Celebrated for her dedication to preserve Chinese traditions and her commitment to environmental consciousness, Ke has developed two designer labels: Exception de Mixmind a ready-to-wear line and Wuyong a haute couture line. A true innovator, Ke’s Exception de Mixmind label is often referred to as China’s first designer brand. She is one of very few Chinese designers who have been allowed to present at Paris’ Couture Week. In addition to international recognition, China’s First Lady Peng Liyuan has also worn Ke’s designs on several occasions. His signature style incorporates an emphasis on environmentally friendly fabrics and uses locally sourced cotton, silk, linen and wool material. Techniques used include traditional dyeing, weaving and embroidery inspired by local minorities from the South of China. Ke has even gone so far as to incorporate traditional sewing equipment into her collection such as a Chinese loom dating back to the 19th century.
Best known for designing garments for Chinese celebrities and Rihanna’s trailing yellow gown for the 2015 Met Ball in New York, Guo is one of China’s most influential designers and was listed as one of Time Magazine’s 100 Most Influential People in 2016. Often compared to the likes of Alexander McQueen and Coco Chanel, Guo’s style incorporates materials such as silk, fur and embroidery work, borrowing heavily from traditional Chinese imperial court design. One of Pei’s silk couture evening gowns embroidered in gold can be viewed on display at the Metropolitan Museum of Art in New York City. As a result of her elaborate and distinct style as well as international media exposure from her unique designs, Pei is one of the most recognizable Chinese designers among Western audiences.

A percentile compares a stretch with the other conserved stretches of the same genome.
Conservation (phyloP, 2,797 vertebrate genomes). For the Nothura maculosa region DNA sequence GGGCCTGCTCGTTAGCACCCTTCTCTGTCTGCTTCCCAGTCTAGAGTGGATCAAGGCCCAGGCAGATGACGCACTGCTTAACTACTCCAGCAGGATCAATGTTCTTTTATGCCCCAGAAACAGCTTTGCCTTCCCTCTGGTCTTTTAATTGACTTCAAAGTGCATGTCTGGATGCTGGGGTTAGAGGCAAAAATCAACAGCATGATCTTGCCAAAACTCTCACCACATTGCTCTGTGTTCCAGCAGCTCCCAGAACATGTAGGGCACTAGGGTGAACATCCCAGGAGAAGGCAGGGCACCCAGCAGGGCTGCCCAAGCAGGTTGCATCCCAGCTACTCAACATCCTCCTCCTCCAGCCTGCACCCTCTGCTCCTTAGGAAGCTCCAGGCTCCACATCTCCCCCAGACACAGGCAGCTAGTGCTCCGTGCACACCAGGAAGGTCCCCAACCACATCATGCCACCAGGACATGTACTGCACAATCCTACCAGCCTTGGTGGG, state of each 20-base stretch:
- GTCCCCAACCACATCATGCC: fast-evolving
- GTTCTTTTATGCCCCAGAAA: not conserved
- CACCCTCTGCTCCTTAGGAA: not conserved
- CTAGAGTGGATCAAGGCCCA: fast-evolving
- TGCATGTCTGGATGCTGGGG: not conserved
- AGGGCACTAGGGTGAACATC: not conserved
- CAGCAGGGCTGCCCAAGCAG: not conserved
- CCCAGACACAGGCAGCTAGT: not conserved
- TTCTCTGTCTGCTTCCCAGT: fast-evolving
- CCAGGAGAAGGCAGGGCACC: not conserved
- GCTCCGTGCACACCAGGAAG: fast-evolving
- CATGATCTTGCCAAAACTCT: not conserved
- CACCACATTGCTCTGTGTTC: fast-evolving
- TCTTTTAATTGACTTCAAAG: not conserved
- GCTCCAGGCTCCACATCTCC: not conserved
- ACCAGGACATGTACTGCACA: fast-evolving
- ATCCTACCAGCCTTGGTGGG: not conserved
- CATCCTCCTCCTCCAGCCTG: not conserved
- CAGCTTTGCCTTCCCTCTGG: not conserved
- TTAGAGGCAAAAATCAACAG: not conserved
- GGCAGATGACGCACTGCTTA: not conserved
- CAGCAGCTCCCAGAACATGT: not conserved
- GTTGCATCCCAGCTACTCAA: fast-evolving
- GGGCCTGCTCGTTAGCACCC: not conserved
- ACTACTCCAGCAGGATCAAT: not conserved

The Future of Runways
‘Made in China’ is being transformed by emerging internationally acclaimed designers capitalizing on more liberal fashion trends. China has become a blank canvas for designers to make their mark in the largest luxury market in the world. While it is undeniable that China has made incredible advances in the fashion industry in the last two decades, there is a still a long road ahead before Beijing and Shanghai Fashion Week will have the same international outreach as Paris, London, New York or Milan. However, considering how dynamic China’s fashion industry is and given its large consumer base, it is only a matter of time before Fashionistas on 5th Avenue excitedly open the newest Vogue to check out the collections coming out of the Middle Kingdom.
Shopping with Imperial Tours
Whoever said that money can’t buy happiness, simply didn’t know where to go shopping – Bo Derek
‘Custom made’, ‘couture’ and ‘exclusive access’ are just some of the terms you come across on a Shopping Itinerary with Imperial Tours. Our team can design bespoke shopping tours incorporating designer boutiques in Shanghai, Beijing and Hong Kong. We can also arrange a personal dress fitting with some of China’s design icons. Contact us to find out more about these labels, where to find them and how Imperial Tours can arrange a unique and exclusive shopping experience in China.